On top of being much easier to use, this system is much more performant than the old version, leveraging hierarchical instanced static meshes, and cutting down on inter-actor casting and leftover logic containers. The next step (beyond re-adding wall/doorway/other piece placement) is to create more complex HISM array templates that use individual board mesh instances to match the size, shape and design of the existing textured block pieces, so that building construction over the life of the construction phase is visualized board by board. Essentially you will lay out the blocks like in the gif above, and then when you finish visualizing placement on the grid, the block pieces will be replaced with board-by-board outliners that will require you bringing the resources to each piece (or for ease of play sake, your NPCs will bring the resources and do the building, but you can do it yourself if you really want to) and each board outliner will be replaced with an actual board. (Similar to The Forest, where each log in a cabin is placed one log at a time.) This'll be a really cool way to drive home the amount of effort it takes your NPCs to build their houses, and hopefully make it more worthwhile. It'll also make base damage and destruction look rad as hell. (More on that in another post.)
The camera pitch control addition also changes how I wanted to approach combat in the game, something that I'm actually kind of excited about. The top down approach aligned the whole game into more of an RTS style title than anything else, which is partly what I wanted, though I liked the idea of approaching portions of the game with an RTS feel, while allowing the player to become part of the army of NPCs they're commanding. The camera unlock further pushes this feeling of inclusion for the player, allowing you to have a nice overview of stuff around you, create NPC tasks and assign roles, while also allowing you to reel in your camera up close to your character while you and your NPCs are in the thick of whatever task you're performing, whatever battle you're in, whatever ruin you're uncovering. Plus, the ranged combat prototype feels great:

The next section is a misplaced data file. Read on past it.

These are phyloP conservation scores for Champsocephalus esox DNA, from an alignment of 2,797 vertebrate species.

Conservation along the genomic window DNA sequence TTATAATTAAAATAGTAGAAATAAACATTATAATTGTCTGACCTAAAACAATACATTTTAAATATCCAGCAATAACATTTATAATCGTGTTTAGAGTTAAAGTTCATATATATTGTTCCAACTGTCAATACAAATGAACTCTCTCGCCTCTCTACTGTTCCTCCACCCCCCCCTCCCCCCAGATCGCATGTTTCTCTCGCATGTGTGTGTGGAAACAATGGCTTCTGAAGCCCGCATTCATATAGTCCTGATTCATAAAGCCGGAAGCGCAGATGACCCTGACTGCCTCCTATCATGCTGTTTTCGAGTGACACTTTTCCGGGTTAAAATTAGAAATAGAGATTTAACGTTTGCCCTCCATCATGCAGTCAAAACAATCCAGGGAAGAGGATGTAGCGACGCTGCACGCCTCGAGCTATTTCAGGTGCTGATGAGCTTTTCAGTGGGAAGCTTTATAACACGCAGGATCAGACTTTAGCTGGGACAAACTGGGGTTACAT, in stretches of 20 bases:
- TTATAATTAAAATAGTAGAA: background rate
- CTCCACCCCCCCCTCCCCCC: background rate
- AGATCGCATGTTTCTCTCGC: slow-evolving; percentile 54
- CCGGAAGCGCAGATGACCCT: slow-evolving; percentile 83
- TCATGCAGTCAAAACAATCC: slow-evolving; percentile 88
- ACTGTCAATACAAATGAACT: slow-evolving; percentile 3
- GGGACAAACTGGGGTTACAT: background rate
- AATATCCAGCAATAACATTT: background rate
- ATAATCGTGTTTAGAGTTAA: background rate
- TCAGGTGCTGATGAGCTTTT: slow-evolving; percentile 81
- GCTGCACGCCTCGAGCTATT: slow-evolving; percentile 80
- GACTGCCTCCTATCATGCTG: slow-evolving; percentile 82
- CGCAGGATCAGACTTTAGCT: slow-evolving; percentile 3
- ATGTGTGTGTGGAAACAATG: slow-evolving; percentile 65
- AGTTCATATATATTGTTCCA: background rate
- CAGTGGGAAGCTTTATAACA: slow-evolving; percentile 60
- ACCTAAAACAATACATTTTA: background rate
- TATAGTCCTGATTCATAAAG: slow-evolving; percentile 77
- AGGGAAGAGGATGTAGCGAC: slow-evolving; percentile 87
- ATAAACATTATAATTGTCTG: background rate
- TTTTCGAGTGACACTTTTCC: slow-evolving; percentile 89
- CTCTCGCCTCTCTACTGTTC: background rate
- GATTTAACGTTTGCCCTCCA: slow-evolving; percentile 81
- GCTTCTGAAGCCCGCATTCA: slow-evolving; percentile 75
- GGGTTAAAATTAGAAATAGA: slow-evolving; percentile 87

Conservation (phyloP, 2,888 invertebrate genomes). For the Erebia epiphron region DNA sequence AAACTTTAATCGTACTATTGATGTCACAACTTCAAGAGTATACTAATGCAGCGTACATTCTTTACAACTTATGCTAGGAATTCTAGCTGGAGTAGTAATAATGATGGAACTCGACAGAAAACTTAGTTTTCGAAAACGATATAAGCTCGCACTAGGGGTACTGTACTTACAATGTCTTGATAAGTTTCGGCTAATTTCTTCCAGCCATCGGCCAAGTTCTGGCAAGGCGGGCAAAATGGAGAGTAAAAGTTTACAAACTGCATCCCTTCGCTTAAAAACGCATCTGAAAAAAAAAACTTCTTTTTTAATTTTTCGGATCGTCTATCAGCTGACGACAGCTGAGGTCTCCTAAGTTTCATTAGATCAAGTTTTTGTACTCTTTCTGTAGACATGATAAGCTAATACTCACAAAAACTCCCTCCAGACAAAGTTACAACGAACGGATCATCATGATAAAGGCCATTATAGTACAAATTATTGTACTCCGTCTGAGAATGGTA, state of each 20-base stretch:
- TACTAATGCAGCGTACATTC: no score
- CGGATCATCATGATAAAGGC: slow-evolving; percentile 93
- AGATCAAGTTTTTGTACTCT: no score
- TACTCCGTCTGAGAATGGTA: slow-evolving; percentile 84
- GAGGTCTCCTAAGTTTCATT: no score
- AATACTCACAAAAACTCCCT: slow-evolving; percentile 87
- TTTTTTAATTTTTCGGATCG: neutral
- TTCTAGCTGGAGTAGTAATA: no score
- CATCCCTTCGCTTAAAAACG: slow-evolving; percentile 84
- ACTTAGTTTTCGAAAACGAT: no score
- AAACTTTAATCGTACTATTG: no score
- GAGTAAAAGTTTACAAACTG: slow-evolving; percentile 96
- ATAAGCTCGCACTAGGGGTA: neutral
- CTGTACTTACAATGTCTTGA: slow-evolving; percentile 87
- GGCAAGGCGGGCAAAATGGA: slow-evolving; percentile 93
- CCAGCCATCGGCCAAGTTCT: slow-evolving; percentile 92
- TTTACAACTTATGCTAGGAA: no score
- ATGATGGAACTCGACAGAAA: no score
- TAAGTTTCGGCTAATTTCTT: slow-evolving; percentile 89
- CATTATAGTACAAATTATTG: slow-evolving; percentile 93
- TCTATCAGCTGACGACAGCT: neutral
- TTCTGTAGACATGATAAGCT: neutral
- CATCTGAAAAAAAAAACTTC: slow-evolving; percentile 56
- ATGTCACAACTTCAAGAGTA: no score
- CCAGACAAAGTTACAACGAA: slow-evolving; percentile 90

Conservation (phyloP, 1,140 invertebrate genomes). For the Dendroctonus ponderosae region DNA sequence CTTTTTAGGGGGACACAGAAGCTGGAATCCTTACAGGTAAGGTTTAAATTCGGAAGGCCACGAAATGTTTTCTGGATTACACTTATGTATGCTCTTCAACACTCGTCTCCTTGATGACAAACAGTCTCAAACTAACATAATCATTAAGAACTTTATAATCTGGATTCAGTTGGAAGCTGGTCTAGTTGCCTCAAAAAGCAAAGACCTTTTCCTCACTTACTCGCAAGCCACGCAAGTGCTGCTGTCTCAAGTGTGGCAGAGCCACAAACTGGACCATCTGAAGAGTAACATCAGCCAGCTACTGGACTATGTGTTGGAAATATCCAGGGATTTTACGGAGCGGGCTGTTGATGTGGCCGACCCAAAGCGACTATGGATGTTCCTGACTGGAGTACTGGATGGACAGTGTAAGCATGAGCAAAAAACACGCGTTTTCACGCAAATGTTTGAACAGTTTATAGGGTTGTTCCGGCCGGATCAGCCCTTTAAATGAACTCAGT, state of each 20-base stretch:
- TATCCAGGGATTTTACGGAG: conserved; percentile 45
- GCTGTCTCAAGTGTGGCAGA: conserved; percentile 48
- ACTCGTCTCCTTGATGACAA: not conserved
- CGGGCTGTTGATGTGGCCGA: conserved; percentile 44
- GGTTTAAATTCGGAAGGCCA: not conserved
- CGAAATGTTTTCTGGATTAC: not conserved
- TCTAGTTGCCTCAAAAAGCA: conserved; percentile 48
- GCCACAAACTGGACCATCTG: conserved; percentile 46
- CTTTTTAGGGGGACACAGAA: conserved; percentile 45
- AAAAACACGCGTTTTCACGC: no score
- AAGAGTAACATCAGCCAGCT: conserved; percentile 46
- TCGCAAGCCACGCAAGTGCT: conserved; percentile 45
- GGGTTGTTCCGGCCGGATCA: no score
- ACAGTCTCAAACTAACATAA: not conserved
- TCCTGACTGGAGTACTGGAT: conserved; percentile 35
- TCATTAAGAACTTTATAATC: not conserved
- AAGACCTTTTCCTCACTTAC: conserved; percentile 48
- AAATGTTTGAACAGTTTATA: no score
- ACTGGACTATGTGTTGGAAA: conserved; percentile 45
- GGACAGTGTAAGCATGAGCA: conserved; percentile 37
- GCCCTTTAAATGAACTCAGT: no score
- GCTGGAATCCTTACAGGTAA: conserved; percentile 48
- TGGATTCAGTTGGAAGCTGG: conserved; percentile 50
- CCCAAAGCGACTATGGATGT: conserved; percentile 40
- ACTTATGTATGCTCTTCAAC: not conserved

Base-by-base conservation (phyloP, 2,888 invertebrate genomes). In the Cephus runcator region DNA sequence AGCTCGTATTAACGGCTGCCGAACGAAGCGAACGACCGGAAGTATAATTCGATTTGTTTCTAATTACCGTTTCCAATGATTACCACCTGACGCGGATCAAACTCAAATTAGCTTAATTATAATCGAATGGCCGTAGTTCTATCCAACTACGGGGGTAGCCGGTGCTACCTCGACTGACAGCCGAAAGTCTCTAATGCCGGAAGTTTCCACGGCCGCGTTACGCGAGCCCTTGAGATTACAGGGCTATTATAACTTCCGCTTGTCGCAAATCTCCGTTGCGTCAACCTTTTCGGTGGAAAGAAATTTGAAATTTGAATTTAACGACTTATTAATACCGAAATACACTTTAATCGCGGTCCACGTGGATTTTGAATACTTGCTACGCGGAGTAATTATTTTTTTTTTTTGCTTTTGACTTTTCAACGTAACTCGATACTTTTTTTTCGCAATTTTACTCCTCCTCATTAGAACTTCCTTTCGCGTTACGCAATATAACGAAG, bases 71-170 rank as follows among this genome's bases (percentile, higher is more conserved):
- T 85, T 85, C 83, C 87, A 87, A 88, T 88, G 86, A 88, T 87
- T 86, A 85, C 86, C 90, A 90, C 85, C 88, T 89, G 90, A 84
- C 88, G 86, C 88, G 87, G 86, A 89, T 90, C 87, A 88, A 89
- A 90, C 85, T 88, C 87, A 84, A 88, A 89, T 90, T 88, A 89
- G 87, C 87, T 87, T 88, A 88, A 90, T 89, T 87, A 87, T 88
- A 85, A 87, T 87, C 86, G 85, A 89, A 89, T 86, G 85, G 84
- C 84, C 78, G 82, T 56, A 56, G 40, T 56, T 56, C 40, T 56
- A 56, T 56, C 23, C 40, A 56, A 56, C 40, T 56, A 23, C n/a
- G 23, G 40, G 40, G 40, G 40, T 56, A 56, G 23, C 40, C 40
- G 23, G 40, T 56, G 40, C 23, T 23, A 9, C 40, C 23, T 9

I really want to post more content that I have, but I also feel like if I post too much too often, the changes people will see will seem too small and too rushed. So following today's post, I'm going to take a step back from social media for a bit so that I can stay focused on adding more features and getting Woodbound into a state that people can actually get their hands on. I've caught myself in this loop of getting stuff done, but then posting it too quickly and robbing the additions of their potential by revealing too much too soon, while attempting to keep social media traffic and hype going. It feels a bit like I'm trying to force attention onto Woodbound instead of allowing it to earn attention naturally. So I'll still be working, I'll still be answering emails and PMs, but I'm probably going to be a bit quieter than I have been for a little bit. Thank you again to everyone who's been so awesome so far, I really appreciate all the love, and I love you all. Cheers!